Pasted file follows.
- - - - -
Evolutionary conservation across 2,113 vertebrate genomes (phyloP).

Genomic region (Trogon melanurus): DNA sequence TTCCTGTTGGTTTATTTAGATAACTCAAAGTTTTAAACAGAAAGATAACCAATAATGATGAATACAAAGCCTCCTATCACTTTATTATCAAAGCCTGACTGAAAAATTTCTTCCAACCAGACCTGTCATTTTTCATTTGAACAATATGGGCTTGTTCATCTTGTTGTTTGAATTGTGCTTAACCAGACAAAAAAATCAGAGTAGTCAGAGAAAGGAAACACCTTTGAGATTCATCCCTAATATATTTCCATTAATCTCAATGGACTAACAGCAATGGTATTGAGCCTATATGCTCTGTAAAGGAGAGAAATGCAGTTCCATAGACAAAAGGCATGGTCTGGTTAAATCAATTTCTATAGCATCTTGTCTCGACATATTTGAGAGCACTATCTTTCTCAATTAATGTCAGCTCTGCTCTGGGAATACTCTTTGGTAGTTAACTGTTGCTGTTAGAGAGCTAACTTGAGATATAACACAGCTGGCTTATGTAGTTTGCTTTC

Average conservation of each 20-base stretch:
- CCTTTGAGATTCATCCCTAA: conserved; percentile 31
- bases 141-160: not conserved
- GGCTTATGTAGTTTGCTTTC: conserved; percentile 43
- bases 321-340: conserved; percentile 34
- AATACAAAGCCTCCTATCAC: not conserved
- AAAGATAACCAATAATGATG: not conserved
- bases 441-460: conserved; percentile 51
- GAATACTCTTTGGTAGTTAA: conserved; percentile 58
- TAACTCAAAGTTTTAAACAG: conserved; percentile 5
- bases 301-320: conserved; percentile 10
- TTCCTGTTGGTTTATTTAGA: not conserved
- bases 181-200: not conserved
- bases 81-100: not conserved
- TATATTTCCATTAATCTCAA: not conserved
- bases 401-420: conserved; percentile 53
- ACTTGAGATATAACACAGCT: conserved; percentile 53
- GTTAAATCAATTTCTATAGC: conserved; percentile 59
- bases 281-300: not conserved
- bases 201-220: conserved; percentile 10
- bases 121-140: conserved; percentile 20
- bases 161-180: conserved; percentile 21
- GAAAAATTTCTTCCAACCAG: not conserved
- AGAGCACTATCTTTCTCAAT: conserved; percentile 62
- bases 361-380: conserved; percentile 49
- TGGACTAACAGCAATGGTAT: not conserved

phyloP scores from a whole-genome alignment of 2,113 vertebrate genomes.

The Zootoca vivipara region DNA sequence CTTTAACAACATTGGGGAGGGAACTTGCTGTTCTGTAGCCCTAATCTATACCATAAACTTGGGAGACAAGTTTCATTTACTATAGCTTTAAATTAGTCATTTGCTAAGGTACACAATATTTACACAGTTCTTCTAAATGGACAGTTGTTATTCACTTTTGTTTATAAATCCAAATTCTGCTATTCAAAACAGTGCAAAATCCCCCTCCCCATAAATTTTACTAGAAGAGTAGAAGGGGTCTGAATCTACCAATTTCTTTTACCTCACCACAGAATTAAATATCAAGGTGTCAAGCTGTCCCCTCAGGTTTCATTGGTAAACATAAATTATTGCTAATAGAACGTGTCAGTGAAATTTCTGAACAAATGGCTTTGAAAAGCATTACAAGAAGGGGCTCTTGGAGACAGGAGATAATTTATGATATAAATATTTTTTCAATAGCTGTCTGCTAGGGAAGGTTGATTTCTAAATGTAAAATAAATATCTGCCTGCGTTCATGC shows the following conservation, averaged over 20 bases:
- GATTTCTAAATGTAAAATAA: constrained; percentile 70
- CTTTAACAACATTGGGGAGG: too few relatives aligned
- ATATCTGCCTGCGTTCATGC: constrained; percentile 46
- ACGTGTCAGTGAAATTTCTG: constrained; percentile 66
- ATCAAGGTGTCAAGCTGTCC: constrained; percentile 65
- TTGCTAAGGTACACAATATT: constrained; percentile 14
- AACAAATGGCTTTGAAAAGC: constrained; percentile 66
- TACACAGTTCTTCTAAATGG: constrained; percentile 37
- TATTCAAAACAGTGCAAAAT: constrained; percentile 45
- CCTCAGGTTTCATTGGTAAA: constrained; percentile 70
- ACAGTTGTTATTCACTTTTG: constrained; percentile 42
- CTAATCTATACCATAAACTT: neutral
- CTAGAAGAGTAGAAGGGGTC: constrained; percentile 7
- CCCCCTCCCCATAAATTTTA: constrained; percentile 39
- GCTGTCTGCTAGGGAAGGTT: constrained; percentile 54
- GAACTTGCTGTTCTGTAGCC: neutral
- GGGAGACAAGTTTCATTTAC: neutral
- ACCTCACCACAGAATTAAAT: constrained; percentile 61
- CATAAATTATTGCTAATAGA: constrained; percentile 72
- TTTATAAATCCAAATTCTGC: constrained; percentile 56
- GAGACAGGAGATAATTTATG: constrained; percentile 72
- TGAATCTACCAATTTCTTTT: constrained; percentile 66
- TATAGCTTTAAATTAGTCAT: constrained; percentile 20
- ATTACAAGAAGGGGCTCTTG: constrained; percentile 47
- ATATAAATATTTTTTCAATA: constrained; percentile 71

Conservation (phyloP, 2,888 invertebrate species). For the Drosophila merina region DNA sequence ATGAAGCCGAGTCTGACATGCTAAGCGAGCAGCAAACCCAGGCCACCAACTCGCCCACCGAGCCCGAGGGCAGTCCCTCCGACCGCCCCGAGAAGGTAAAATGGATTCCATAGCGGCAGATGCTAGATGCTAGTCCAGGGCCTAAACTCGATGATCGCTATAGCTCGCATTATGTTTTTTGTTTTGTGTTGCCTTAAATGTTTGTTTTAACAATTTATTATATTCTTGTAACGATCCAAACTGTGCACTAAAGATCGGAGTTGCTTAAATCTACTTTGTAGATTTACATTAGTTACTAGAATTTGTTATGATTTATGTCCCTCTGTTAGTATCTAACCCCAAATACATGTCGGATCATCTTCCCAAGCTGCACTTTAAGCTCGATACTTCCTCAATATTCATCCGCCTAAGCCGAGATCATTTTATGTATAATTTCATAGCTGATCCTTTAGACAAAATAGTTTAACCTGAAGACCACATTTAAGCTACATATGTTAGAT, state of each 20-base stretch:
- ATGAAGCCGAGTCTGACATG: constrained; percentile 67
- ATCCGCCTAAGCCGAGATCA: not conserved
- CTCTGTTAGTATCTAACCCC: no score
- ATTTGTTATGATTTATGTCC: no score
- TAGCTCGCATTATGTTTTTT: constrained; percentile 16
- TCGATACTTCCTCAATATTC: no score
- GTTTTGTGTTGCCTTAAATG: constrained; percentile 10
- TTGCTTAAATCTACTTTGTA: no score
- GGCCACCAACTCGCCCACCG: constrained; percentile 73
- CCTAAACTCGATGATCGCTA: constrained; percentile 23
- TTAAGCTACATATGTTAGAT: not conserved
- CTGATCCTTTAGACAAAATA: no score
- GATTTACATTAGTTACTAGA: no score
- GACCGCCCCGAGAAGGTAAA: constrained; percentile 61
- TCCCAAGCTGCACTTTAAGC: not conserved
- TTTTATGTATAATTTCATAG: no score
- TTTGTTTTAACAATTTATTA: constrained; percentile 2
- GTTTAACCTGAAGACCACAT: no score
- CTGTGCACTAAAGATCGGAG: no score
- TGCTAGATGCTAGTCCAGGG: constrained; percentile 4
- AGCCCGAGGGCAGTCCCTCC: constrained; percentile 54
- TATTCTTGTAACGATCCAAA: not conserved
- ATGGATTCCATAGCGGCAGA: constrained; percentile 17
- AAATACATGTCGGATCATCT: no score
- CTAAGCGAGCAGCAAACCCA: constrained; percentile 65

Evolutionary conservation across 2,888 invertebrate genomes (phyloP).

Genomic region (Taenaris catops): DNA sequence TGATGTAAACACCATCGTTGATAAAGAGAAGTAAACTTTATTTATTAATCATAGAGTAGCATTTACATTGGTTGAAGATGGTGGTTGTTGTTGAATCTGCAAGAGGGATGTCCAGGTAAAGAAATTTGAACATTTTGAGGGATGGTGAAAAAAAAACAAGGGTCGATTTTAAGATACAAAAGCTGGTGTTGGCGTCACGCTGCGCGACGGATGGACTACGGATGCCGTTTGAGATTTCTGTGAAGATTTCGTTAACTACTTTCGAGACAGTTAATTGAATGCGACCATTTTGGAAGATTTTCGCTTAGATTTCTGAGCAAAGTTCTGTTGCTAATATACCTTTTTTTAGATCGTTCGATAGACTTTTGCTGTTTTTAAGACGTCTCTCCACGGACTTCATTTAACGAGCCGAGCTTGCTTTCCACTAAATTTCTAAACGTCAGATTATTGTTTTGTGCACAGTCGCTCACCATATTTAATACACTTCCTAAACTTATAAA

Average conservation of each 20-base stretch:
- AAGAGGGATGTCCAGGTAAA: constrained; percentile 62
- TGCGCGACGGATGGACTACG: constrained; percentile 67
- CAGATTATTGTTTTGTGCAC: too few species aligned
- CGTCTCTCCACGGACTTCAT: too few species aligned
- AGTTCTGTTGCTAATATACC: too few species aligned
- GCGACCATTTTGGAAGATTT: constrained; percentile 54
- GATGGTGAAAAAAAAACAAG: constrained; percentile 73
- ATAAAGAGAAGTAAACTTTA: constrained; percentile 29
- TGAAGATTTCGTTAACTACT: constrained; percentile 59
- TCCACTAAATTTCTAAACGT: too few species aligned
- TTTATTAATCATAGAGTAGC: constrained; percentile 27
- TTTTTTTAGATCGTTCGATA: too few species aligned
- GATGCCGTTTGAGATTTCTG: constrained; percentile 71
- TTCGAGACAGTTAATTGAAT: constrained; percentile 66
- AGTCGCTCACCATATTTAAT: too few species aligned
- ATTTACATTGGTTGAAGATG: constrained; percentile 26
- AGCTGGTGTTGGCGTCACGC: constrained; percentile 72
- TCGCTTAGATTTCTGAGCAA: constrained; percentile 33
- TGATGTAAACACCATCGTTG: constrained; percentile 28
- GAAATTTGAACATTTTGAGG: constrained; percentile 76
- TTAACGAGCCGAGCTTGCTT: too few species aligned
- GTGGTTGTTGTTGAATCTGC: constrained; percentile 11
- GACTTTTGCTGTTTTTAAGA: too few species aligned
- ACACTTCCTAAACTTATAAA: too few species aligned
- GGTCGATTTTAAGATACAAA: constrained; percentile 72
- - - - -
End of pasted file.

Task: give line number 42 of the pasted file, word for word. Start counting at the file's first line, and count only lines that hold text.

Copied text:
- CTAATCTATACCATAAACTT: neutral